Earlier this week I talked about using a Nest Test as a trial run for your new home business. A test can be crucial to the success of a home-based startup. Not only do you get the opportunity to ease into it, you can get some early feedback on what works and what doesn’t. The problem comes when people continue to linger in the in-between stage where they consider themselves “sort of” in business. When they talk about it, they may talk about their day job, and then mention “this other thing” in passing. The apprehension over making the full leap creates a home-business purgatory, where you’re working, but not really thriving.

When it comes to your home business, there comes a time when you need to get serious. Pee or get off the proverbial pot (and for those who’ve been through potty training, HOPE that it’s done in that order, not the other way around).

So, are you in business or not? There are two main reasons that hold most people back from making a full commitment – fear and perfectionism. Let’s take a look at each and what you can do about them.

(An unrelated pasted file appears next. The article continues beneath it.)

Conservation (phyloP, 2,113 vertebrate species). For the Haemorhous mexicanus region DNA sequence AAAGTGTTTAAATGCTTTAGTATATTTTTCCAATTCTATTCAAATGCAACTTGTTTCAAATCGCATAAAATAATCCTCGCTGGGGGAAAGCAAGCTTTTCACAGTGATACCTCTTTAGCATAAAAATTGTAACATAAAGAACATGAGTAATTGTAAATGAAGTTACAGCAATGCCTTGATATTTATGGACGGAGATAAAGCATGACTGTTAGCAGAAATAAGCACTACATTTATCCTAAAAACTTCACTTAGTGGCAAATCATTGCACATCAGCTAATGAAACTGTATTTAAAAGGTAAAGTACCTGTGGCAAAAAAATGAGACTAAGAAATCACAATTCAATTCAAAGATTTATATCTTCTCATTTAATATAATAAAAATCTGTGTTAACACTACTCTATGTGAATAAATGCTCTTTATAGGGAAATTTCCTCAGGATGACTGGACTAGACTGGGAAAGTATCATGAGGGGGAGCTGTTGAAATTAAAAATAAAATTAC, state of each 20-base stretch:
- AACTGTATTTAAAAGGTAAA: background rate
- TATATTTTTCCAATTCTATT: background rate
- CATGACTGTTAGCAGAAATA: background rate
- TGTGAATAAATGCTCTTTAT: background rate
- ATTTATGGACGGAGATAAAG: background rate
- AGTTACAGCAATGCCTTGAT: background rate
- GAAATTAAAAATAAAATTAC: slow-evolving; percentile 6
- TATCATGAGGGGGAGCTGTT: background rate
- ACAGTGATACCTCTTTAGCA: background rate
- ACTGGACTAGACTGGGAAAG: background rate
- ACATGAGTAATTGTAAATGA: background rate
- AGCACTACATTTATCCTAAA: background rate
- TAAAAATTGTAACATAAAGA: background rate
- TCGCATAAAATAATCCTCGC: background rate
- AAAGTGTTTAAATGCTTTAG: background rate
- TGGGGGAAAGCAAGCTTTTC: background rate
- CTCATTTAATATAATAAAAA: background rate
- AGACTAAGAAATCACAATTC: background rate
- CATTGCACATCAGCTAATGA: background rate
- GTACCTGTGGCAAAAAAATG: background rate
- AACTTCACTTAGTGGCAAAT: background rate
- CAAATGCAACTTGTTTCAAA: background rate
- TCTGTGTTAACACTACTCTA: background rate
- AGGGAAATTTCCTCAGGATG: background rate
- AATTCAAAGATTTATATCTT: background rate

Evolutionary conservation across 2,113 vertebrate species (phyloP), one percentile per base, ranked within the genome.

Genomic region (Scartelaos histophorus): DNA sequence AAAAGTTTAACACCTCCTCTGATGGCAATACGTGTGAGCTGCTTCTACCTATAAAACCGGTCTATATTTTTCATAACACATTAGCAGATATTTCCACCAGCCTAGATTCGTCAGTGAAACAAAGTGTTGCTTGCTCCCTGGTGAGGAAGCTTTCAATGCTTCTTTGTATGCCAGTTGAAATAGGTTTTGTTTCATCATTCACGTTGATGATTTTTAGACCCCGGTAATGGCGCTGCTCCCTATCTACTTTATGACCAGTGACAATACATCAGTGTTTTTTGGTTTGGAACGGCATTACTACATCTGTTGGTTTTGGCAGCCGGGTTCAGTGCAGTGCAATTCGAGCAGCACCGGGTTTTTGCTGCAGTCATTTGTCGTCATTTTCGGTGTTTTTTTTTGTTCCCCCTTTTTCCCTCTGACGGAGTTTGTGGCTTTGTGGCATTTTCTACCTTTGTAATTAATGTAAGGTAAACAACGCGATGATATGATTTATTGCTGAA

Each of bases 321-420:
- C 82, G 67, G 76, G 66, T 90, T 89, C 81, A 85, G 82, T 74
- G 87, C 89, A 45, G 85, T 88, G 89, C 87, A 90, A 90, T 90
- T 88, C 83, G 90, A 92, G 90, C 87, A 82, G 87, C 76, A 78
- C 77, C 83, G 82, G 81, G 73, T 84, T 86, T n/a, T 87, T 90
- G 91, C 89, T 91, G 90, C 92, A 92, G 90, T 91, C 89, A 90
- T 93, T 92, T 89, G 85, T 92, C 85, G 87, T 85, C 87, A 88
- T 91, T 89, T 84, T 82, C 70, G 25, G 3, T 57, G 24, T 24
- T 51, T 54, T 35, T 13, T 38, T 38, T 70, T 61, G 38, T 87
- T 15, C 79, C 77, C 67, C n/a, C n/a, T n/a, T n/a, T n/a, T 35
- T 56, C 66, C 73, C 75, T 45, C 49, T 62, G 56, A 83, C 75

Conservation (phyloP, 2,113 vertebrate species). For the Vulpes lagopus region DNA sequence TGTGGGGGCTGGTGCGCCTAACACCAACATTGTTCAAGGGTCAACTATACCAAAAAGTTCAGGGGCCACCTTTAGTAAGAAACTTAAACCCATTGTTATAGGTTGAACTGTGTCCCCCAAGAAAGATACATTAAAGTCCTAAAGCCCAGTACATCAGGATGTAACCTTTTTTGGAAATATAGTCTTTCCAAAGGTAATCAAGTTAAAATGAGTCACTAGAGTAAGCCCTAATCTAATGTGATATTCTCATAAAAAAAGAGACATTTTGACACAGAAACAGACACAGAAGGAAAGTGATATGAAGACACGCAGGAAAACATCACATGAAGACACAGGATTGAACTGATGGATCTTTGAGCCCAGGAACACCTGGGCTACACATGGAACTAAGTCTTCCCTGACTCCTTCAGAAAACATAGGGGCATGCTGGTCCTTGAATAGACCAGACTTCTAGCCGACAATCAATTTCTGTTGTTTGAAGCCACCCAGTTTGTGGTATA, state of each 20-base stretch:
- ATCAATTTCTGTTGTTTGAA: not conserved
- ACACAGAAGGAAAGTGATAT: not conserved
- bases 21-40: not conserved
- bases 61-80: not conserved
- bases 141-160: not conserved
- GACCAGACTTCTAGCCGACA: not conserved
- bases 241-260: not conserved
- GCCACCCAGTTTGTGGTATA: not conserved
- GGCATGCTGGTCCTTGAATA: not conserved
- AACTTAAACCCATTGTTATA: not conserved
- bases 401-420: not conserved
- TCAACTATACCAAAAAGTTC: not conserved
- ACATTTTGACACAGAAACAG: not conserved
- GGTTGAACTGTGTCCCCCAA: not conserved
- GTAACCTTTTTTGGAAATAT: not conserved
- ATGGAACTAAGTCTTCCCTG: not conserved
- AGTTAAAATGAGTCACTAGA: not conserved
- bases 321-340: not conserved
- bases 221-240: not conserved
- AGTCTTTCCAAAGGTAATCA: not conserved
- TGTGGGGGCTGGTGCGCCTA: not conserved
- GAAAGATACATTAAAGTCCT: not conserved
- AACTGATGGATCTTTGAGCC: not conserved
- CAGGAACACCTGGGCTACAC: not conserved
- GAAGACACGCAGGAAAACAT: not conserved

Fear – Just Look at Your Toes

Fear is a stupid thing. Really. Fear is designed to protect us against saber-tooth tigers, even though they’ve been extinct for thousands of years. Our fear-based lizard brain, that’s tucked inside our new-fangled mammalian brain, gets all the inputs first. And like most two-year olds, its first response is, NO!

By the time our rational, logic-based, and creative selves are able to think about something new, it’s been poo-pooed by Lizard-Boy (or Lizard-Girl). Change is seen as a threat, and it’s not good to threaten the lizard mind.